PRIDE Week highlights diversity of experiences

by Estephanie Aquino | 5/3/15 7:25pm

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PRIDE Week, a week-long celebration dedicated to raising awareness of lesbian, gay, bisexual, queer and transgender issues, wraps up today with a talk by keynote speaker and prominent transgender activist Janet Mock. Highlights of the week included an HIV screening in Collis Common Ground on Wednesday, a cookout on the Collis Center patio on Thursday and a series of lectures and discussions throughout the week.

Gustavo Mercado Muñiz ’16, one of three PRIDE committee chairs, said that the goal of this year’s PRIDE week was to highlight the identities and experiences that are normally ignored in mainstream media. He noted that he hoped the programming of this year’s events helped raise awareness of the movement for people of all gender identities and sexual orientations.

Francis Slaughter ’16, who served as co-chair for this years’ event programming, added that although he believes there is a general consensus on campus that gay rights are important, he wanted programming to highlight other issues that are over looked. He said that every event was intentionally planned to achieve this goal.

“It was important for us to complicate the conversation so that more voices were heard, specifically persons of color and other marginalized identities,” he said.

Both Slaughter and Mercado said attendance and participation has increased during their time at Dartmouth.

Slaughter said that as a freshman he was not aware of PRIDE Week’s existence, but that he credits recent years attendance growth to the emphasis the programming committee has placed on creating greater awareness through advertisements.

“Honestly, I think that PRIDE has grown in as an event in people’s consciousness and attendance to our events and support has definitely improved,” Mercado said.

Slaughter added that he has been pleased with participation turnouts because it is often difficult for Dartmouth students to make room in their schedules to attend these sorts of events.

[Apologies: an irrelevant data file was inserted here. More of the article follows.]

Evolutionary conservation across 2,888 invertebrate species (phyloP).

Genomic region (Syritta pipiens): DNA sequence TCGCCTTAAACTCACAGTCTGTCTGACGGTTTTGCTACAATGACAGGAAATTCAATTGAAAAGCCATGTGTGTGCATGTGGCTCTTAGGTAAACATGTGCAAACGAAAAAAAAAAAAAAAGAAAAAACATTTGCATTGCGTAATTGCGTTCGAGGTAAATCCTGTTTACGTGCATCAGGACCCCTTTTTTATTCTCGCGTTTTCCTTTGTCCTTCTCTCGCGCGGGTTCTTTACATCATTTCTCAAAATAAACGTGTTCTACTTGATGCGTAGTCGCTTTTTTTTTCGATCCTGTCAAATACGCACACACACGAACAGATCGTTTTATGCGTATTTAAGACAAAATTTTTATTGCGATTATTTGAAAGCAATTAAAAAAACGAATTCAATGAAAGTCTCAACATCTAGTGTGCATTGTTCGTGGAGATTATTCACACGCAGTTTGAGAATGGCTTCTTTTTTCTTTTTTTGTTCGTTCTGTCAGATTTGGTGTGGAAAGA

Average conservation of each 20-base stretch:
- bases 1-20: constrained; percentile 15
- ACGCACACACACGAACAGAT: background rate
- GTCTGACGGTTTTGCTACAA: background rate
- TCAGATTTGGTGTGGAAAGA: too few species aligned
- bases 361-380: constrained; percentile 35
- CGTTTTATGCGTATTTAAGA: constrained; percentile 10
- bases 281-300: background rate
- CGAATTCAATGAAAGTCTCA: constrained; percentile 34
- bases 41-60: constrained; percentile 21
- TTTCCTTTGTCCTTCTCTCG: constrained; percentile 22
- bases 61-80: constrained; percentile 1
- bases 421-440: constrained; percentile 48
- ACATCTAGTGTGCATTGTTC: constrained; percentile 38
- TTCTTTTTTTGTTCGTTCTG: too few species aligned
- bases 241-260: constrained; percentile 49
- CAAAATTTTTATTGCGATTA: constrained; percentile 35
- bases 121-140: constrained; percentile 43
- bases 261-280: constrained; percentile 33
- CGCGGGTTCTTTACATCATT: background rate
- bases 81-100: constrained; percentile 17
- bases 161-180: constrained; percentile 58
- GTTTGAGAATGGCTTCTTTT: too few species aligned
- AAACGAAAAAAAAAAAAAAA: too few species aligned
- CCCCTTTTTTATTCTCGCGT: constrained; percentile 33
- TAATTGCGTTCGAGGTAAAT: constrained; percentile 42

The growth in attendance was visible Thursday afternoon from the steps of Collis Porch as crowds of students surrounded the steps of the porch to eat free food at the cook out.

Students who attended the event said they were delighted to see the community come together to support the movement.

“I didn’t know that our school celebrated PRIDE week until the cookout,” Angelina Lionetta ’18 said.

She added that event inspired her to continue learning more about LGBTQ issues.

“PRIDE week got me interested in learning more about current issues,” Lionetta said. “I went online and started reading more articles.”

While this PRIDE week’s activities included programming to encourage casual conversation, more serious topics were discussed intimate group settings.

An HIV screening co-sponsored by Dick’s House was included in the weekly programming.

Slaughter said that he looks forward to the HIV screening each year.

“We had made great strides in the ’90s to reverse the trend of the disease and it is extremely important that we don’t rest on our laurels on this deadly disease,” Slaughter said.

Mercado Muñiz said that planning for this year’s PRIDE week began early in the winter term. The schedule for this year’s events included those ranging from discussions with professionals about transgender mental health to social events such as a barbeque cookout.